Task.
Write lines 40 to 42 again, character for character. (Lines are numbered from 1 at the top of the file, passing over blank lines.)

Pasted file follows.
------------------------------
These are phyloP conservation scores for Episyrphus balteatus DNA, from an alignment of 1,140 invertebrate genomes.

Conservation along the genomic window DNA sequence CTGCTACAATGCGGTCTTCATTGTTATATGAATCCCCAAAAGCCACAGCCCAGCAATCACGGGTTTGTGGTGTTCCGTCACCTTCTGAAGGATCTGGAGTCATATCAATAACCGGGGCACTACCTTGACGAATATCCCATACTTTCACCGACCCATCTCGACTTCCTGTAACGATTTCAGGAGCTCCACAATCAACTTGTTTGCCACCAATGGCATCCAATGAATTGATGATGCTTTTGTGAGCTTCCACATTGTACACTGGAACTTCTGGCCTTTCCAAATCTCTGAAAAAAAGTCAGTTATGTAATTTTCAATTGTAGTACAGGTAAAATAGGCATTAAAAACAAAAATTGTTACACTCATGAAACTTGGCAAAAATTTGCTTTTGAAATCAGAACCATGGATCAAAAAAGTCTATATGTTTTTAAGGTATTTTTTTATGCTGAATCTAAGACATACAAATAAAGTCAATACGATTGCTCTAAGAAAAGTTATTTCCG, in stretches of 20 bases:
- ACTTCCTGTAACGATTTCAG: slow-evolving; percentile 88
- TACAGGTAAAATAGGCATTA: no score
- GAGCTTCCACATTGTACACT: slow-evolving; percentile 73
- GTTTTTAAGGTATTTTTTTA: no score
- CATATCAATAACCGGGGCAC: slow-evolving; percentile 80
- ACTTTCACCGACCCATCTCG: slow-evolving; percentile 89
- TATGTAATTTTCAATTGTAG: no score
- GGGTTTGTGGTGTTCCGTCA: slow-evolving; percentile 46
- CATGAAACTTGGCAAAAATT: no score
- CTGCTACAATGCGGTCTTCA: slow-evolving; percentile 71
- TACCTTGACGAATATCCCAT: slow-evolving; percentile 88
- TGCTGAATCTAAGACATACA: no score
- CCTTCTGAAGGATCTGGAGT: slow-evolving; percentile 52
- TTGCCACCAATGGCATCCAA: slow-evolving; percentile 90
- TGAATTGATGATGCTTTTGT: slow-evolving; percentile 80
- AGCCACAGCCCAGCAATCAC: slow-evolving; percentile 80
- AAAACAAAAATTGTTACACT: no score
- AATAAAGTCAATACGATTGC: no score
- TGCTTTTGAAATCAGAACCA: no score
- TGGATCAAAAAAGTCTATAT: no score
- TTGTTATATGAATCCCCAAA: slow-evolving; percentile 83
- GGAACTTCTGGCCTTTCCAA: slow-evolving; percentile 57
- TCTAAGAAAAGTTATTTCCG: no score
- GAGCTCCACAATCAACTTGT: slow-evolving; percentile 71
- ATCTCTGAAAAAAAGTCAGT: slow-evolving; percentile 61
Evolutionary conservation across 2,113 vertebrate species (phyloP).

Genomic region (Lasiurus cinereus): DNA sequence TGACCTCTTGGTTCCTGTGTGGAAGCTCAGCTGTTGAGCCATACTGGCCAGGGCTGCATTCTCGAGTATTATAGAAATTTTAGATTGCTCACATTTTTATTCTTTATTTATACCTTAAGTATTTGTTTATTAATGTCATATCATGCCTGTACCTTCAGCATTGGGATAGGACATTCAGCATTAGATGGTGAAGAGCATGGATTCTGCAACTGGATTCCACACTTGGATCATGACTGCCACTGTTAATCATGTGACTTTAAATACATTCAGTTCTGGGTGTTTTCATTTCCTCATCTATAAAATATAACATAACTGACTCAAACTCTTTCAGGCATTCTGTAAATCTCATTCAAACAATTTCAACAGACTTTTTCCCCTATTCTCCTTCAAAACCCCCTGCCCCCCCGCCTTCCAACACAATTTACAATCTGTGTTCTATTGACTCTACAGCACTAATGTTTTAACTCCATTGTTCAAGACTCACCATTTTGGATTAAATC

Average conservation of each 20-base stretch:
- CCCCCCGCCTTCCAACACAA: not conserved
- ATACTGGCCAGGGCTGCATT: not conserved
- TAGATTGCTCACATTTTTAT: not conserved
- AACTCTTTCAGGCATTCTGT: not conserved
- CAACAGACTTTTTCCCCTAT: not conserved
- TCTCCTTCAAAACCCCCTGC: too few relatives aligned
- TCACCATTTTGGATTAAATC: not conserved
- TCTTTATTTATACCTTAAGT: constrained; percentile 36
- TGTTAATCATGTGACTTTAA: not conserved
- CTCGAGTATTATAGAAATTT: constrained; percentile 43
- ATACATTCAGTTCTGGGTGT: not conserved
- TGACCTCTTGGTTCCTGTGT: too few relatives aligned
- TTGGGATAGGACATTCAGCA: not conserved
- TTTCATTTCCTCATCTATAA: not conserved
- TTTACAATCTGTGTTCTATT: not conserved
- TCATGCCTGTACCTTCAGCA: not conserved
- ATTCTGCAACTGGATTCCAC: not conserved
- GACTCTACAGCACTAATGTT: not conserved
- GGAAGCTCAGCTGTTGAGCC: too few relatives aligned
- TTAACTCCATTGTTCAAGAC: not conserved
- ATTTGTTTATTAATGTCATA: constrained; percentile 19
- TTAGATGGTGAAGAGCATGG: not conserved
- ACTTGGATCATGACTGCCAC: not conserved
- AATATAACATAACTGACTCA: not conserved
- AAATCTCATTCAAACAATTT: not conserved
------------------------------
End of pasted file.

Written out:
- CTCGAGTATTATAGAAATTT: constrained; percentile 43
- ATACATTCAGTTCTGGGTGT: not conserved
- TGACCTCTTGGTTCCTGTGT: too few relatives aligned